21, Benj Whitman, T. J. Boyer, A. M. Benton.
22, Francis R. Sellers, J. R. Hunter, A. J Baker
23, ES. Golden, Jas. Bra Isn, Wm. H. Magee.
24, W. Swann, C. Carter, and D S. Morris,
ELECTION or CHAIRMAN OF TUB BTATB CENTRAL
The following nominations were then made for
Chairman of the State Central Committee .
William L. Hirst, William Bigler, C. L. Ward,
Wm. H. Witte,
Mr' V> allace declined and Mr Bigler's name was
A vote was taken as follows :
Wm. L. liirst 29 | C- L. Ward 51
William H. Witte,... 44 |W. 11. Wallace 1
There being no choice a second ballot was ordered.
Wm. L. Hirst 23 | C L. Ward 64
Wiu H- A'itte 42 [ William Bigler
A third ballot was ordered, The result was as
C. L Ward 55 j Win. 1
Wm L Hirst 35 |
Mr. Ward was declared elected Chairman of the
State Central Committee.
On motion of Mr. Hirst, it was made unanimous.
Mr. McCal nunt offered the following reso
iution, which was received wirh uproarious
applause. It was referred to the Committee
Res Ived, That this Convention cordially
unite with the Conservative party of the
country in presenting the name of General
George B. McClellan as our first choice for
President of the United States.
Mr. Carrigan moved the following' which
was received with applause, and also referred
to the Committee on resolutions—
Resolved, That the Pennsylvania delega
tion to the Chicago Convention be instruct
ed to vote as a unit upon every question
coming before that body.
Mr. Jamison offered the following which
was sis i referred to the same Committee.
Resolved , That the Committee on resolu
tions be instructed to report sentiments for
the sanction of this Convention endorsing
and approving of the course of the Democratic
members of the State Senate during the
present session and tendering to them the
thai ks of the law-abiding people of the State,
for the firmness, zeal' and ability with which
they resisted and finally overthrew the arbi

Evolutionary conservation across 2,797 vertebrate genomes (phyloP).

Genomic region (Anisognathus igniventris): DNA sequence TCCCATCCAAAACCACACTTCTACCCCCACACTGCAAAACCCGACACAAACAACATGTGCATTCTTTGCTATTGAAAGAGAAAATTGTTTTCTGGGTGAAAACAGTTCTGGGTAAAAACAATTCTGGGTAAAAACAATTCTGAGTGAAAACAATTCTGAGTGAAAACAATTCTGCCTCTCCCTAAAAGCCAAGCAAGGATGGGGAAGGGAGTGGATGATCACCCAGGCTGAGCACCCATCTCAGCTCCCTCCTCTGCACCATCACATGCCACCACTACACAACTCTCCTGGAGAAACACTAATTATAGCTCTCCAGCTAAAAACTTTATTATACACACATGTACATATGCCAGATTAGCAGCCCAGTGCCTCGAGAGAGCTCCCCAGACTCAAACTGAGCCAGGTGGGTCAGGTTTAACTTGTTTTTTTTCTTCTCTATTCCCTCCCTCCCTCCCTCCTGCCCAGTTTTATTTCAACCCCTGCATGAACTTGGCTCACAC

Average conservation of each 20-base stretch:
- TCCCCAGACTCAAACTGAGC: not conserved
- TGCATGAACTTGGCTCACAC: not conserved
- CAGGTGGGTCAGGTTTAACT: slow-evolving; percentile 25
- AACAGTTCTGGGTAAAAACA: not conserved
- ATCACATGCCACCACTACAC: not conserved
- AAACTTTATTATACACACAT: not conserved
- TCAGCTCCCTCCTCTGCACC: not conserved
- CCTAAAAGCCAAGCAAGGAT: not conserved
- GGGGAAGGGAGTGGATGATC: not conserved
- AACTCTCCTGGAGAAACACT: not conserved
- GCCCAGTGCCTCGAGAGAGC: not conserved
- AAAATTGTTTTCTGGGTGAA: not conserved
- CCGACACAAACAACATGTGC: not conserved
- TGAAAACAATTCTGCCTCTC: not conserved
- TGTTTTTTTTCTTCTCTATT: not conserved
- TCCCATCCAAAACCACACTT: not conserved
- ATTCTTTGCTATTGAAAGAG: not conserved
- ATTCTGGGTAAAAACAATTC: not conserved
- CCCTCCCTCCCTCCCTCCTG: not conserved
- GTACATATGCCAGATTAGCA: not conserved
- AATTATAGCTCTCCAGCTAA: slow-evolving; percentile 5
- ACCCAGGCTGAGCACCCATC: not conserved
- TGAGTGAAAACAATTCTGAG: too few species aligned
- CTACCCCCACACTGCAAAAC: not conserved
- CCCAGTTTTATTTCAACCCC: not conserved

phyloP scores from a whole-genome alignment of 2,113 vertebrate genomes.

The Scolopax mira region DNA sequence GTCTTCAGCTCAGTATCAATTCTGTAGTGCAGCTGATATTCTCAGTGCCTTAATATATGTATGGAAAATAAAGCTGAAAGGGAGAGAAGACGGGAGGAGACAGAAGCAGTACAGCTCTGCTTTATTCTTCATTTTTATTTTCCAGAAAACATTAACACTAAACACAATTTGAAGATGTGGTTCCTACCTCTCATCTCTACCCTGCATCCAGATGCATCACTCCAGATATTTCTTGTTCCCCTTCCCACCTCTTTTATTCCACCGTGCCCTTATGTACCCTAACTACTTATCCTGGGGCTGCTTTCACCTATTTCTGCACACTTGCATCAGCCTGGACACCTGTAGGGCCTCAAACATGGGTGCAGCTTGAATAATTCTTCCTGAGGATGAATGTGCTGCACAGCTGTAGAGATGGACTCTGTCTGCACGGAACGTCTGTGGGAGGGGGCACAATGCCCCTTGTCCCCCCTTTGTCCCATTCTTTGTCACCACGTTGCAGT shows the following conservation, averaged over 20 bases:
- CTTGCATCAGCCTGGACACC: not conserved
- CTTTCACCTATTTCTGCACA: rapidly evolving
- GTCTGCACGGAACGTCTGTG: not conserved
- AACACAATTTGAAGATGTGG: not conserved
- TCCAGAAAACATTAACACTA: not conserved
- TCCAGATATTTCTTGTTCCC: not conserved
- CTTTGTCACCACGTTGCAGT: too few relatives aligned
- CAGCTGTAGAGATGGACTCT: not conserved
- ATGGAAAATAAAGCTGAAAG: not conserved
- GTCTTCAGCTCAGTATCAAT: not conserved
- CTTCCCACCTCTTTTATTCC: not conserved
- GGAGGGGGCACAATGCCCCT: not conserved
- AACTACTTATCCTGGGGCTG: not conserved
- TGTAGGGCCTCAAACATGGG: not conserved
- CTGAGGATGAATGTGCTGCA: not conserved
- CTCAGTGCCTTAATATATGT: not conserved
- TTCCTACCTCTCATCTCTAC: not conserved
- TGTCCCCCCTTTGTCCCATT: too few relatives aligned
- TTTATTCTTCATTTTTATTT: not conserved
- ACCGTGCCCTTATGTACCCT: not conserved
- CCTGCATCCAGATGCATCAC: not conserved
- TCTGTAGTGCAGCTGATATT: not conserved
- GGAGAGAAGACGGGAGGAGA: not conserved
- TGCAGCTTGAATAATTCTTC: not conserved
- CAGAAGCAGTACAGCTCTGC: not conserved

trary and revolutionary doctrines set up by
ihe Abolition members of that body to the
effect that the Senate is a permanently organ
ized body, and that the etuciion of a Speaker
at the organization of the legislature is a use
The Commiitee on Resolutions then re
turned. and Mr. J. Glancv Jones, who was
elected Chairman of the Committee, reported
the following resolutions, which had been se
lected by the unanimous vote of the Com
Resolved, That as we have no State candi
dates to preset to the people, and no issue
involved in the comming election other than
those which effect the welfare and liberties of
our sister States equally with ours, we leave
it to our representatives in the Ch tcago Con
venti m to unite with the representatives of
the other sovereignties of the North in em
bodying the sentiment of the people in a
declaration of principles acceptable to all the
States, on whom we rely to elect a
and bring back peace and union to this dist
Reso'ved, That the Democracy of Pennsyl
vania hereby express their preference for the
nomination of General George B McClellan
as the Democratic candidate for the Presi
| dency by the Chicago Convention, and that
the delegates to said Convention be instruct
'ed to vote as a unit on all questions arising
therein, as a majority of the delegates shall
Resolved, That the first necessary step to
restore the welfare and prosperity of the
American Republic is to get rid of the pre